2015 Third Base Preview
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Rather than identifying players who I like, I tend to begin my draft preparation by making a list of players who I have little interest in owning, whether it be because I expect a drop-off in production from the previous season or simply because I feel they are being overvalued to the point where it is unlikely that I can get an equal return, let alone a profit, out of my investment. This year, the third base pool includes a number of these guys, so as of now, I’m strongly leaning towards shelling out the necessary dough in order to secure one of the top-tier options, saving my bargain hunting for other positions.
Xander Bogaerts – At this time last year, the fantasy world was drooling over Bogaerts, but a largely disappointing 2014 campaign has resulted in him being on average the 14th third base-eligible player off the board in NFBC drafts. So, Bogaerts certainly fits the “post-hype sleeper” description. Note that he batted .313 with four homers and 16 RBI in September. Also note that he doesn’t turn 23 until October. The 3B/SS dual eligibility is an added bonus, as Bogaerts owners will probably end up starting him at shortstop anyway.
Chase Headley – If you decide to wait awhile before drafting your third baseman (something that I do not plan on doing), take a long look at Headley. At this point, his 2012 season can safely be written off as an outlier. But following his trade to the Yankees last season, the 30-year-old batted a respectable .262 with six homers, 17 RBI and a .769 OPS across 58 games. Nothing special, but I wouldn’t be surprised if a full season playing half of his games at Yankee Stadium yields a stat line in the neighborhood of .270-18-75 to go along with double-digit steals. Although Headley shouldn’t be a draft day target, there’s nothing wrong with settling on him in deeper leagues if you want to prioritize other positions.
Brett Lawrie – I value Lawrie similarly to Headley, that is as a low risk/medium reward third sacker. And like Bogaerts, he’s an intriguing post-hype sleeper. Maybe a fresh start in Oakland will do the trick, and maybe getting away from the artificial turf in Toronto will help him finally stay healthy. Lawrie managed to hit 12 home runs in just 70 games last season, and although he did not record any stolen bases, his myriad of injuries, particularly the oblique strain, probably had something to do with it. A DL-free season could translate to double-digit swipes and 20 homers, despite the move away from hitter-friendly Rogers Centre. Oh, and he also qualifies at 2B. In 12-team mixed leagues, he’s a strong starting MI.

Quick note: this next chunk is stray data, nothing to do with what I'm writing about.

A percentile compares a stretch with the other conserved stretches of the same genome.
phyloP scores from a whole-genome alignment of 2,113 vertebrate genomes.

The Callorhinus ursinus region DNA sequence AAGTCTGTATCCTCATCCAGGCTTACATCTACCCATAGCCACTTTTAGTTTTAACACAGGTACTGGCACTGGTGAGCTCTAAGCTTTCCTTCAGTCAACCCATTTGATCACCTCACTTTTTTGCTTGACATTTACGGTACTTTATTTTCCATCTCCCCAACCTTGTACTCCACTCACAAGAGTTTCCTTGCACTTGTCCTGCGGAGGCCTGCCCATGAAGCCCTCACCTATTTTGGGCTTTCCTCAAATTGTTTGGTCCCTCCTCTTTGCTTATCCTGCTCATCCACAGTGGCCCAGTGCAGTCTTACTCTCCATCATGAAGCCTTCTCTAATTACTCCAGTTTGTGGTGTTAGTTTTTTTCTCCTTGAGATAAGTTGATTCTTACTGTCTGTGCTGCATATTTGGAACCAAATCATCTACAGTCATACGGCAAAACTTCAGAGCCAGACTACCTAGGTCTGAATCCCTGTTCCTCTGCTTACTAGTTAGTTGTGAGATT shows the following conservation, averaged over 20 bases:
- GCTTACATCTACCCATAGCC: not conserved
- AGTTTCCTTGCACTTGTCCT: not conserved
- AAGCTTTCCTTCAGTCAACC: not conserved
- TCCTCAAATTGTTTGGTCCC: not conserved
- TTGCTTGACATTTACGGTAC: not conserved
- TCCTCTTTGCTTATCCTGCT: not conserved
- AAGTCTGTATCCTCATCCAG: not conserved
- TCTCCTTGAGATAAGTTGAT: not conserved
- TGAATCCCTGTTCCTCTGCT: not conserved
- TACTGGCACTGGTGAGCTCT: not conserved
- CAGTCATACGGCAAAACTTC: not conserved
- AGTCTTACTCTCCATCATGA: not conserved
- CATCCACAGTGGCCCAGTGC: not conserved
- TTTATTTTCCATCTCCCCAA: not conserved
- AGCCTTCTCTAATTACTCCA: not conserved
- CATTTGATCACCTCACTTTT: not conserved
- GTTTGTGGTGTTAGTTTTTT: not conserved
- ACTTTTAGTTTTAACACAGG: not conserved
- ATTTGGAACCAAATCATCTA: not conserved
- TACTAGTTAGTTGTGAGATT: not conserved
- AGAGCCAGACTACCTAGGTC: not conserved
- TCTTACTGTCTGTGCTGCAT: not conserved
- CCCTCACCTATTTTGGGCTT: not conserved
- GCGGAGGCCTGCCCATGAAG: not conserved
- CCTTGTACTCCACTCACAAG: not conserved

Josh Harrison – Harrison came out of nowhere last season to enjoy a career year, and the dual 3B/OF eligibility is nice. But take a closer look at his 2014 numbers. Aside from the .315 AVG, there’s little that stands out. We’re talking 13 homers, 18 steals and 77 runs scored. Not much to get overly excited about, especially considering that it was his only fantasy-relevant season to date. I need to see more. Why is he being drafted ahead of David Wright and Pablo Sandoval in NFBC? I have no clue.
Evan Longoria – I’d happily take Longoria if I can get him at a discount. In fact, I drafted him towards the end of the fifth round (#71 overall) in NFBC. The problem, however, is that he’s being valued much higher than that in most of the mocks and early drafts that I’ve seen. It is true that Longo has now turned in two straight fully healthy seasons, but the Rays lineup is likely to struggle this year, which will limit his RBI and run-scoring opportunities. Plus, he won’t be of much help in the batting average department. Again, I wouldn’t necessarily avoid him if the price is right, but be careful not to overpay due to the name recognition.
Matt Carpenter – Sorry, but I can’t figure out why this guy continues to be valued so highly in fantasy. Perhaps if he was still second base-eligible, I could understand it. But he isn’t, and a third baseman who failed to muster double-digit home runs last season and saw a 46-point drop in batting average is of no interest to me. Can he get his AVG back up to maybe the .290-.300 range? Possibly. But even then, he would be only a two-category player. He’s currently the #12 third baseman in NFBC ADP rankings. In a 12-team mixed leagues, there’s no way I’d draft him as my starting 3B.